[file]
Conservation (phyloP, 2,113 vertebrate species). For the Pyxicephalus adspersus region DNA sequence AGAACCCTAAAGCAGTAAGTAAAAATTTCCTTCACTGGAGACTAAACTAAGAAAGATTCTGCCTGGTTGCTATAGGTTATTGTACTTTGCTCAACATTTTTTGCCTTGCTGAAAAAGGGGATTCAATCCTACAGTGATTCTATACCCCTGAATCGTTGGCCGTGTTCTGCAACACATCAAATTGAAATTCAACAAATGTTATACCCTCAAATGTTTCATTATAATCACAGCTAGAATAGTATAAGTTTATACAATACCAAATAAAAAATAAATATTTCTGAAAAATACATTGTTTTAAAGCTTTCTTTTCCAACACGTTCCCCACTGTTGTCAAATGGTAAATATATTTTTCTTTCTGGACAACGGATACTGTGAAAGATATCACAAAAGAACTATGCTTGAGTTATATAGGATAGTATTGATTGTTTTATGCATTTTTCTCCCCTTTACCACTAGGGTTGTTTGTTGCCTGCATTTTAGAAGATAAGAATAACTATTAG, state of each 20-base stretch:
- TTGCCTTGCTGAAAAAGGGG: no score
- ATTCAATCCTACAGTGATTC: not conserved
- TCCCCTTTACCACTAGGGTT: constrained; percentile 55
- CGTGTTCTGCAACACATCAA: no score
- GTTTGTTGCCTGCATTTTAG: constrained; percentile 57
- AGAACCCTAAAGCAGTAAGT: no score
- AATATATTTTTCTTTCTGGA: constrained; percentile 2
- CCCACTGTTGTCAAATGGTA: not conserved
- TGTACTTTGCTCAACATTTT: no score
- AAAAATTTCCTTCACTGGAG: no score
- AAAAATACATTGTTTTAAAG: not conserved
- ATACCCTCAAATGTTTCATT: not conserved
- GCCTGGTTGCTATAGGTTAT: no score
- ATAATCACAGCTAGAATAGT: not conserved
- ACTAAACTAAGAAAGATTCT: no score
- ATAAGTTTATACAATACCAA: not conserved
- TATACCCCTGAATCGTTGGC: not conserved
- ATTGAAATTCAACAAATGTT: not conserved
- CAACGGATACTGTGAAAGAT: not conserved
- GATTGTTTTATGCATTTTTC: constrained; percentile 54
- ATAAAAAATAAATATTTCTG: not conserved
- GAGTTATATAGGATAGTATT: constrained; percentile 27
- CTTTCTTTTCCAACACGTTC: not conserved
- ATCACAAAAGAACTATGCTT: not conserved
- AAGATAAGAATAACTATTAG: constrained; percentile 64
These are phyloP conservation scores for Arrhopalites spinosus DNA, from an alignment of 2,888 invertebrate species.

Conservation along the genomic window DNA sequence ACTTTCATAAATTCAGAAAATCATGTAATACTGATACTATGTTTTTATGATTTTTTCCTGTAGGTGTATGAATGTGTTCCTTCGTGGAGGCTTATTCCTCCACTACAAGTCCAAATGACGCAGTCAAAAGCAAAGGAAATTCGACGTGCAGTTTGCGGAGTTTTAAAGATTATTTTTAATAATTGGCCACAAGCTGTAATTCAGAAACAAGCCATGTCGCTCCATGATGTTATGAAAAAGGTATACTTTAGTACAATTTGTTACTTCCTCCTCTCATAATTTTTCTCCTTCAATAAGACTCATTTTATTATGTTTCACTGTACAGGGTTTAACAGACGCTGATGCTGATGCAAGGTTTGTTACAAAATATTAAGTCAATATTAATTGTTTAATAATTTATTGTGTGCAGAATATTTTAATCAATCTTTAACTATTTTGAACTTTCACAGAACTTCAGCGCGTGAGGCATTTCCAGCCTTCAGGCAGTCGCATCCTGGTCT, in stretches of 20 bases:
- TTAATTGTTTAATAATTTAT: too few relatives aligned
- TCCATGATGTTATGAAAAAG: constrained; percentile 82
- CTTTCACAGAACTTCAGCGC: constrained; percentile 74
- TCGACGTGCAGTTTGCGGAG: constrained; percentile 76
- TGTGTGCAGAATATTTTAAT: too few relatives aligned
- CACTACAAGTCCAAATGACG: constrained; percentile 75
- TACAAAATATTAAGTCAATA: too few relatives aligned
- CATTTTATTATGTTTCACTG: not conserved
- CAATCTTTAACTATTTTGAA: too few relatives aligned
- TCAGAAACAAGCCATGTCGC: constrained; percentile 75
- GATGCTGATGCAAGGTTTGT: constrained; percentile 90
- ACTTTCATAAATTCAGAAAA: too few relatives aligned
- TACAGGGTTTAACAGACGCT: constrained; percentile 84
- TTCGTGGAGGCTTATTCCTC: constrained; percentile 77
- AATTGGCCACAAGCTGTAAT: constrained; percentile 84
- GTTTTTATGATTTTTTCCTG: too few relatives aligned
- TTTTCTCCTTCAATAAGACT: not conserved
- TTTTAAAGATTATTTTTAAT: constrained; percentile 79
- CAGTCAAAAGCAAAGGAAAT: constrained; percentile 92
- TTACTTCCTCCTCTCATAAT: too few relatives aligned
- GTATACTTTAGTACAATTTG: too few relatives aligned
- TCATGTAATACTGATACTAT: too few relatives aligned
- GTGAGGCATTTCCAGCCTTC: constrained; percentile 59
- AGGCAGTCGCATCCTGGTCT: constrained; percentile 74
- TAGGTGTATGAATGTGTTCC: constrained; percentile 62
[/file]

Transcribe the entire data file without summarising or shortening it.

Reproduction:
Conservation (phyloP, 2,113 vertebrate species). For the Pyxicephalus adspersus region DNA sequence AGAACCCTAAAGCAGTAAGTAAAAATTTCCTTCACTGGAGACTAAACTAAGAAAGATTCTGCCTGGTTGCTATAGGTTATTGTACTTTGCTCAACATTTTTTGCCTTGCTGAAAAAGGGGATTCAATCCTACAGTGATTCTATACCCCTGAATCGTTGGCCGTGTTCTGCAACACATCAAATTGAAATTCAACAAATGTTATACCCTCAAATGTTTCATTATAATCACAGCTAGAATAGTATAAGTTTATACAATACCAAATAAAAAATAAATATTTCTGAAAAATACATTGTTTTAAAGCTTTCTTTTCCAACACGTTCCCCACTGTTGTCAAATGGTAAATATATTTTTCTTTCTGGACAACGGATACTGTGAAAGATATCACAAAAGAACTATGCTTGAGTTATATAGGATAGTATTGATTGTTTTATGCATTTTTCTCCCCTTTACCACTAGGGTTGTTTGTTGCCTGCATTTTAGAAGATAAGAATAACTATTAG, state of each 20-base stretch:
- TTGCCTTGCTGAAAAAGGGG: no score
- ATTCAATCCTACAGTGATTC: not conserved
- TCCCCTTTACCACTAGGGTT: constrained; percentile 55
- CGTGTTCTGCAACACATCAA: no score
- GTTTGTTGCCTGCATTTTAG: constrained; percentile 57
- AGAACCCTAAAGCAGTAAGT: no score
- AATATATTTTTCTTTCTGGA: constrained; percentile 2
- CCCACTGTTGTCAAATGGTA: not conserved
- TGTACTTTGCTCAACATTTT: no score
- AAAAATTTCCTTCACTGGAG: no score
- AAAAATACATTGTTTTAAAG: not conserved
- ATACCCTCAAATGTTTCATT: not conserved
- GCCTGGTTGCTATAGGTTAT: no score
- ATAATCACAGCTAGAATAGT: not conserved
- ACTAAACTAAGAAAGATTCT: no score
- ATAAGTTTATACAATACCAA: not conserved
- TATACCCCTGAATCGTTGGC: not conserved
- ATTGAAATTCAACAAATGTT: not conserved
- CAACGGATACTGTGAAAGAT: not conserved
- GATTGTTTTATGCATTTTTC: constrained; percentile 54
- ATAAAAAATAAATATTTCTG: not conserved
- GAGTTATATAGGATAGTATT: constrained; percentile 27
- CTTTCTTTTCCAACACGTTC: not conserved
- ATCACAAAAGAACTATGCTT: not conserved
- AAGATAAGAATAACTATTAG: constrained; percentile 64
These are phyloP conservation scores for Arrhopalites spinosus DNA, from an alignment of 2,888 invertebrate species.

Conservation along the genomic window DNA sequence ACTTTCATAAATTCAGAAAATCATGTAATACTGATACTATGTTTTTATGATTTTTTCCTGTAGGTGTATGAATGTGTTCCTTCGTGGAGGCTTATTCCTCCACTACAAGTCCAAATGACGCAGTCAAAAGCAAAGGAAATTCGACGTGCAGTTTGCGGAGTTTTAAAGATTATTTTTAATAATTGGCCACAAGCTGTAATTCAGAAACAAGCCATGTCGCTCCATGATGTTATGAAAAAGGTATACTTTAGTACAATTTGTTACTTCCTCCTCTCATAATTTTTCTCCTTCAATAAGACTCATTTTATTATGTTTCACTGTACAGGGTTTAACAGACGCTGATGCTGATGCAAGGTTTGTTACAAAATATTAAGTCAATATTAATTGTTTAATAATTTATTGTGTGCAGAATATTTTAATCAATCTTTAACTATTTTGAACTTTCACAGAACTTCAGCGCGTGAGGCATTTCCAGCCTTCAGGCAGTCGCATCCTGGTCT, in stretches of 20 bases:
- TTAATTGTTTAATAATTTAT: too few relatives aligned
- TCCATGATGTTATGAAAAAG: constrained; percentile 82
- CTTTCACAGAACTTCAGCGC: constrained; percentile 74
- TCGACGTGCAGTTTGCGGAG: constrained; percentile 76
- TGTGTGCAGAATATTTTAAT: too few relatives aligned
- CACTACAAGTCCAAATGACG: constrained; percentile 75
- TACAAAATATTAAGTCAATA: too few relatives aligned
- CATTTTATTATGTTTCACTG: not conserved
- CAATCTTTAACTATTTTGAA: too few relatives aligned
- TCAGAAACAAGCCATGTCGC: constrained; percentile 75
- GATGCTGATGCAAGGTTTGT: constrained; percentile 90
- ACTTTCATAAATTCAGAAAA: too few relatives aligned
- TACAGGGTTTAACAGACGCT: constrained; percentile 84
- TTCGTGGAGGCTTATTCCTC: constrained; percentile 77
- AATTGGCCACAAGCTGTAAT: constrained; percentile 84
- GTTTTTATGATTTTTTCCTG: too few relatives aligned
- TTTTCTCCTTCAATAAGACT: not conserved
- TTTTAAAGATTATTTTTAAT: constrained; percentile 79
- CAGTCAAAAGCAAAGGAAAT: constrained; percentile 92
- TTACTTCCTCCTCTCATAAT: too few relatives aligned
- GTATACTTTAGTACAATTTG: too few relatives aligned
- TCATGTAATACTGATACTAT: too few relatives aligned
- GTGAGGCATTTCCAGCCTTC: constrained; percentile 59
- AGGCAGTCGCATCCTGGTCT: constrained; percentile 74
- TAGGTGTATGAATGTGTTCC: constrained; percentile 62